Antimicrobial resistance is one of the greatest threats to human health. Alternatives to antimicrobials are needed to combat the rise of bacterial resistance. Essential oils (EOs) and their components are potential sources of new antimicrobials. The present study was conducted to evaluate the antibacterial and antifungal activities of two components of EOs. The antimicrobial mechanisms of eugenol and linalool were investigated against five bacterial strains and four Candida strains. Broth macrodilution method was used to compare the antibacterial and anticandidal activities of the two compounds. They exhibited antimicrobial activity against all tested strains. Germ tube formation by Candida albicans was investigated and it was found that it was completely inhibited at sub-MICs of eugenol while linalool showed minor activity compared to eugenol. Time kill kinetic studies indicated that eugenol was highly toxic to all bacterial and fungal strains within 2.5 h of exposure. Absorbance of intracellular constituents was measured at 260 nm. Only eugenol was highly effective toward lysis and cellular content leakage compared to control drugs. In addition, scanning electron microscopy (SEM) was used to charactize the effect of the two components on cell morphology and showed that both compounds induced cellular deformity of nearly all tested cells. Also, it was found that only eugenol inhibited the Beta-lactamase production and urease activity and it diminished bacterial motility of all tested bacterial strains. These results indicate that eugenol and linalool are effective antimicrobial agents and both antibacterial and antifungal activities of linalool were much weaker than that of eugenol.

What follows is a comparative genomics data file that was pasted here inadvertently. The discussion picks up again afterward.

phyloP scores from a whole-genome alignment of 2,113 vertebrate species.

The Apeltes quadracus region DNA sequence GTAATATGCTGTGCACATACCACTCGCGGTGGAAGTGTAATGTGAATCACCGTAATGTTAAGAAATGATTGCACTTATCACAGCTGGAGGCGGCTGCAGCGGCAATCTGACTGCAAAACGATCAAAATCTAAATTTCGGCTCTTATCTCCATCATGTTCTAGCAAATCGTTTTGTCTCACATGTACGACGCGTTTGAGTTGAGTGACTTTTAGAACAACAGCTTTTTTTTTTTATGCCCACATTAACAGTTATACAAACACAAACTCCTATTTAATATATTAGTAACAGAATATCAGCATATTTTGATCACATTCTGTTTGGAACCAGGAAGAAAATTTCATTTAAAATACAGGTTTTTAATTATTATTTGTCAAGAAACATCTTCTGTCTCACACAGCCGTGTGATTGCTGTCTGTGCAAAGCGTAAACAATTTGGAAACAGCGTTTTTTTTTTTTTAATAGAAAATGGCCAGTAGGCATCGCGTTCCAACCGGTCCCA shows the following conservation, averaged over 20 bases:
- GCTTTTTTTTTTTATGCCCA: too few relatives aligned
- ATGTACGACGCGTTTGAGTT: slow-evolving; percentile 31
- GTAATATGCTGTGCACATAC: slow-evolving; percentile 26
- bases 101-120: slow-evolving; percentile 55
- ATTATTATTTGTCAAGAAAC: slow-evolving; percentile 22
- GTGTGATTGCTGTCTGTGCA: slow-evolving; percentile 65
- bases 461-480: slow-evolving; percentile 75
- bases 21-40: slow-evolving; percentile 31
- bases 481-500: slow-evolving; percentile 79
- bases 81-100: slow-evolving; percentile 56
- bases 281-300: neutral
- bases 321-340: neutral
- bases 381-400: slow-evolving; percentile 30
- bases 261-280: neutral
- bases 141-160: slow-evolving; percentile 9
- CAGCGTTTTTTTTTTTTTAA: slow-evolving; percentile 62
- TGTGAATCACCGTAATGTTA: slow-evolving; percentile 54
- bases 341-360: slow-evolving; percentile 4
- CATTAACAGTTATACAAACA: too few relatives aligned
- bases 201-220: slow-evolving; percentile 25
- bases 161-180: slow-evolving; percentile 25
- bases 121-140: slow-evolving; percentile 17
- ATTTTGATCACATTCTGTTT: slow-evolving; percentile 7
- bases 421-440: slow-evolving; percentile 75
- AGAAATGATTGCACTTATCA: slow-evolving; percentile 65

Key words: Antimicrobial resistance, antimicrobials, germ tube formation, time kill kinetic, cellular deformity.
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